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Benedict XVI exposed the heart of the Catholic faith

We owe him our deepest gratitude. His visit was as great a success as that of John Paul II in 1982

By on Thursday, 23 September 2010

Pope Benedict was an example to priests in showing how the Mass can be gloriously celebrated (PA: Photo)

Pope Benedict was an example to priests in showing how the Mass can be gloriously celebrated (PA: Photo)

The first reaction of Catholics to the visit of Pope Benedict XVI to these shores must be to thank God for its extraordinary success. By the end of the triumphant first day in Scotland, it was clear that the British people were in a mood to listen to the Pope, and that excitement at his presence was bursting out in the most unlikely places. As our guest flew to London, Catholics prayed that the momentum could be sustained. In the event, it was not just sustained but continued to build. Every occasion added new significance to the visit.

In Westminster Hall, the Holy Father asked searching questions that exposed the emptiness of secularism. In Westminster Abbey, his presence seemed to revitalise that ancient building – and his Anglican listeners, too, as they realised how much their Christian witness is valued by the successor of St Peter. In Westminster Cathedral, the Pope acknowledged clearly and with shame the dreadful acts committed by clergy and religious against children; he had done so before, but his decision to do so in the context of a solemn liturgy underlined the abominable insult to the sacrifice of Christ represented by those crimes. In Hyde Park, the Pope literally exposed the heart of the Catholic faith to crowds of thousands and a television audience of millions: very deliberately, he directed our attention away from himself and towards the Blessed Sacrament. In Birmingham, he beatified John Henry Newman, personally raising to the altars a son of the Church for the first time in his pontificate. In doing so, he quoted Blessed Cardinal Newman: “I want a laity, not arrogant, not rash in speech, not disputatious, but men who know their religion, who enter into it, who know just where they stand, who know what they hold and what they do not, who know their creed so well that they can give an account of it, who know so much of history that they can defend it.”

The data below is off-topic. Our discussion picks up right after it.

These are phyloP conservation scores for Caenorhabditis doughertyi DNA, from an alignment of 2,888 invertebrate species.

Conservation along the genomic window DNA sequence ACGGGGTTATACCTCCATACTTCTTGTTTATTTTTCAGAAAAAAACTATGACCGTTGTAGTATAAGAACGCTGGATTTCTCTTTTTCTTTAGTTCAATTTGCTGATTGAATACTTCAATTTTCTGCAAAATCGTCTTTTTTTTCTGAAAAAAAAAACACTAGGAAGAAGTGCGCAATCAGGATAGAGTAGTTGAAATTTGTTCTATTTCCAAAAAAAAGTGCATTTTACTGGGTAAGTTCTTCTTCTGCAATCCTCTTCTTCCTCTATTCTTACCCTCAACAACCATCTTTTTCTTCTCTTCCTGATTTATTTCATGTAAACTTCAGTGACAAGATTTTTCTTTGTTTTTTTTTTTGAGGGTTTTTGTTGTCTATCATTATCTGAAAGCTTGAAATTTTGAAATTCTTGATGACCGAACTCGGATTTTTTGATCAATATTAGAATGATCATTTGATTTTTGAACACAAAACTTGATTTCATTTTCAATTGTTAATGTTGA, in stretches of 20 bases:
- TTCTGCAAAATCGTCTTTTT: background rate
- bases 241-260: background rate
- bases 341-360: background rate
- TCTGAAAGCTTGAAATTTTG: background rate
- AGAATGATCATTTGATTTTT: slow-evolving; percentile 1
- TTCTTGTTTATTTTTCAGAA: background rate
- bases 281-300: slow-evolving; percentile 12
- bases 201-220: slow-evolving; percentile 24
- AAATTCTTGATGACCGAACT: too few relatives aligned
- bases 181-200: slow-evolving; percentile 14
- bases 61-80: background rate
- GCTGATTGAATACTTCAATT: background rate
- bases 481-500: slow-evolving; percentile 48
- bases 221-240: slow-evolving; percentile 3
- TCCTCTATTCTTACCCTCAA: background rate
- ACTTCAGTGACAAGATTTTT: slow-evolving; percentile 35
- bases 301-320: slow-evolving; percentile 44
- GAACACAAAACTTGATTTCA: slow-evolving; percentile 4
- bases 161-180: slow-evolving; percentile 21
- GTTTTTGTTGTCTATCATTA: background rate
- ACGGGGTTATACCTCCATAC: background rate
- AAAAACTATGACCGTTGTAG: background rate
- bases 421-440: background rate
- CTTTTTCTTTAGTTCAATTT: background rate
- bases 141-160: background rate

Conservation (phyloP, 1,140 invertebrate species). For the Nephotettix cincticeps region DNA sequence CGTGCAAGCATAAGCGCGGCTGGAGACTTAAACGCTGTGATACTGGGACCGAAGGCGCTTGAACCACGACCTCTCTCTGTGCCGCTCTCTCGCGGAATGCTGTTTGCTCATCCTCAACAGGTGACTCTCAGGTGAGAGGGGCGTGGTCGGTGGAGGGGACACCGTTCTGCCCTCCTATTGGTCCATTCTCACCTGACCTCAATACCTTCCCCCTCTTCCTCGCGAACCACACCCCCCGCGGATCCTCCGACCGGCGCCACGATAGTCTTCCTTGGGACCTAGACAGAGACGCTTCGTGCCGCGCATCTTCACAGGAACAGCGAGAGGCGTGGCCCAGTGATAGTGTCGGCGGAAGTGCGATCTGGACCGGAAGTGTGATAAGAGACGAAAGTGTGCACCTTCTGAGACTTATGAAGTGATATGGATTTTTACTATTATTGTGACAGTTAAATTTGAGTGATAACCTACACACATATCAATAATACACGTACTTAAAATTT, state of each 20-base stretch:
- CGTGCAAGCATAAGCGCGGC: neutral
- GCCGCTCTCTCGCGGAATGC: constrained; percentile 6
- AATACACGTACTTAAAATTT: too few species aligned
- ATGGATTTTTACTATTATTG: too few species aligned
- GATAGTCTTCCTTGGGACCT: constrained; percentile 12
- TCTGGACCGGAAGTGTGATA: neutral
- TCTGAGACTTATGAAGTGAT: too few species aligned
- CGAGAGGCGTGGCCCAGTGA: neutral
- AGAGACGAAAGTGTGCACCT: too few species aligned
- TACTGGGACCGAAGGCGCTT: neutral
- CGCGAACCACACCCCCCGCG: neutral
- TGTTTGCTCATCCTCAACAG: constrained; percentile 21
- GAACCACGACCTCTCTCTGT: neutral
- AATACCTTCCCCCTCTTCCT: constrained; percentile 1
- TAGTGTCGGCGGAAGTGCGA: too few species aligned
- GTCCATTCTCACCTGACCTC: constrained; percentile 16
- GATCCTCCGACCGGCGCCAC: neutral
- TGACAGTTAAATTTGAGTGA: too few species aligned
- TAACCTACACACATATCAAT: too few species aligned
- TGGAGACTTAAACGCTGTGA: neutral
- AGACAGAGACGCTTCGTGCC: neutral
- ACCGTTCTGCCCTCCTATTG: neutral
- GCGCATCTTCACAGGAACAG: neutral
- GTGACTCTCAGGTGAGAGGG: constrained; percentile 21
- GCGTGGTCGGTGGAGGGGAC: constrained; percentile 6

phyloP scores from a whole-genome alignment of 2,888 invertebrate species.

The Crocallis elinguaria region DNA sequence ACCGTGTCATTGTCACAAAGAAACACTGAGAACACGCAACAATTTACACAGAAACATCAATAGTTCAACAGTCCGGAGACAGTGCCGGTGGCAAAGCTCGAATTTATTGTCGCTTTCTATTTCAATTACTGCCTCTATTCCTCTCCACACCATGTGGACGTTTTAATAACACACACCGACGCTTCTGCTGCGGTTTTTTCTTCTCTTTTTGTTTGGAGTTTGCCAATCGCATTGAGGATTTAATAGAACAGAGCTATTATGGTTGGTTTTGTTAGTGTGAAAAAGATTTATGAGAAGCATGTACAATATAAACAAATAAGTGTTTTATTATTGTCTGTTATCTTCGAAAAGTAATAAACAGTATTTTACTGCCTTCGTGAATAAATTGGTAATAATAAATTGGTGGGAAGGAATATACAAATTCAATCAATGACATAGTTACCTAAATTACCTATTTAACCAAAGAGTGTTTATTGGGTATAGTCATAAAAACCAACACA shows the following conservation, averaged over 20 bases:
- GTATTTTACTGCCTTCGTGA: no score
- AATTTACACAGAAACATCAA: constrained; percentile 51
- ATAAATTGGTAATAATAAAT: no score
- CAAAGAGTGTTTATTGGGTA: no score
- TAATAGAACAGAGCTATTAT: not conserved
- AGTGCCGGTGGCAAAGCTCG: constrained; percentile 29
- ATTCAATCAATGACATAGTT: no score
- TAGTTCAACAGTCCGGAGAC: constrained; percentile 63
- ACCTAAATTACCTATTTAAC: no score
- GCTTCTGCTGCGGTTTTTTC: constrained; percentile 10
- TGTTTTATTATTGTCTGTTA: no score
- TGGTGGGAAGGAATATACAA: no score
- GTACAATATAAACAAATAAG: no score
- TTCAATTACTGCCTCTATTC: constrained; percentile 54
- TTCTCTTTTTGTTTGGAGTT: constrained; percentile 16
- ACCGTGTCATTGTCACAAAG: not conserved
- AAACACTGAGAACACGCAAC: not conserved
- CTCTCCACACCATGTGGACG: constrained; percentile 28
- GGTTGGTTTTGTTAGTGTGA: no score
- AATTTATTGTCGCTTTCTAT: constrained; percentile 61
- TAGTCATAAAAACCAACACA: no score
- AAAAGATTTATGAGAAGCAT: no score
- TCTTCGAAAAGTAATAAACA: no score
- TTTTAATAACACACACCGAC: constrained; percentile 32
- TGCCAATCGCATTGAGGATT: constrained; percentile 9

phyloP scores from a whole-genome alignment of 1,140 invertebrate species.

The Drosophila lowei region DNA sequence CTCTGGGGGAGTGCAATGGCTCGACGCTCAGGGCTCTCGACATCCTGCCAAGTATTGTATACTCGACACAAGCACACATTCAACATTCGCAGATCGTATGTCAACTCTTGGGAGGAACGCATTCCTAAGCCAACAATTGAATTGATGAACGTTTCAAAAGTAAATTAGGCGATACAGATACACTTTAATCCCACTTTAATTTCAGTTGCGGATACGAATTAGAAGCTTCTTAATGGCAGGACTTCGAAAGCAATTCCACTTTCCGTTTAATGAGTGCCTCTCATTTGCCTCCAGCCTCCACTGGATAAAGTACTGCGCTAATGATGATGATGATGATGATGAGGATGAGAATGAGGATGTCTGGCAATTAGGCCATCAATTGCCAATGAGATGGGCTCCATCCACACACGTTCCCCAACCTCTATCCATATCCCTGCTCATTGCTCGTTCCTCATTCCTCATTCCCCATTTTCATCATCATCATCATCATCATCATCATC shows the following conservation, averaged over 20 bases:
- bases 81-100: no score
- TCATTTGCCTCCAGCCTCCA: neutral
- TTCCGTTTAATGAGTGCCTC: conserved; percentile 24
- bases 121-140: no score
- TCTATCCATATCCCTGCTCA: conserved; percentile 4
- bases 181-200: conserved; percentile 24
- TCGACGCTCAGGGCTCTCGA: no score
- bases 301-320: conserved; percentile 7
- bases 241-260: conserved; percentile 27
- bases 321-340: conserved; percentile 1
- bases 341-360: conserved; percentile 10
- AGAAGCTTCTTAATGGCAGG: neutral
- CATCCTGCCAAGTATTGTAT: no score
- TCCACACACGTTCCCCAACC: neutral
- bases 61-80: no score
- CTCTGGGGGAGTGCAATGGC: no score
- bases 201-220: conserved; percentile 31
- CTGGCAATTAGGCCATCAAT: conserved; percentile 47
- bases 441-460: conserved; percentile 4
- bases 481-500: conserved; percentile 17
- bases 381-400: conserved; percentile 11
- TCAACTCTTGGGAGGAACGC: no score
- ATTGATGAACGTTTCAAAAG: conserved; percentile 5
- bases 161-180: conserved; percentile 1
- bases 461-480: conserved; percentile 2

By this visit Benedict XVI equipped us to become that laity. He was an example to priests, too, in showing how the Ordinary Form of the Roman Rite can be gloriously celebrated. How fitting it would be if, from now on, priests everywhere were to follow the Holy Father’s example of facing a crucifix at Mass, thus properly orientating the celebrant towards Calvary. And, crucially, the Pope set a further example to non-believers, of a great religious leader who radiated love, communicated by his winning little smile as well as by his words. From now on, militant secularists will find it very hard to sustain their odious caricature of Joseph Ratzinger: these were a terrible four days for anti-Catholicism.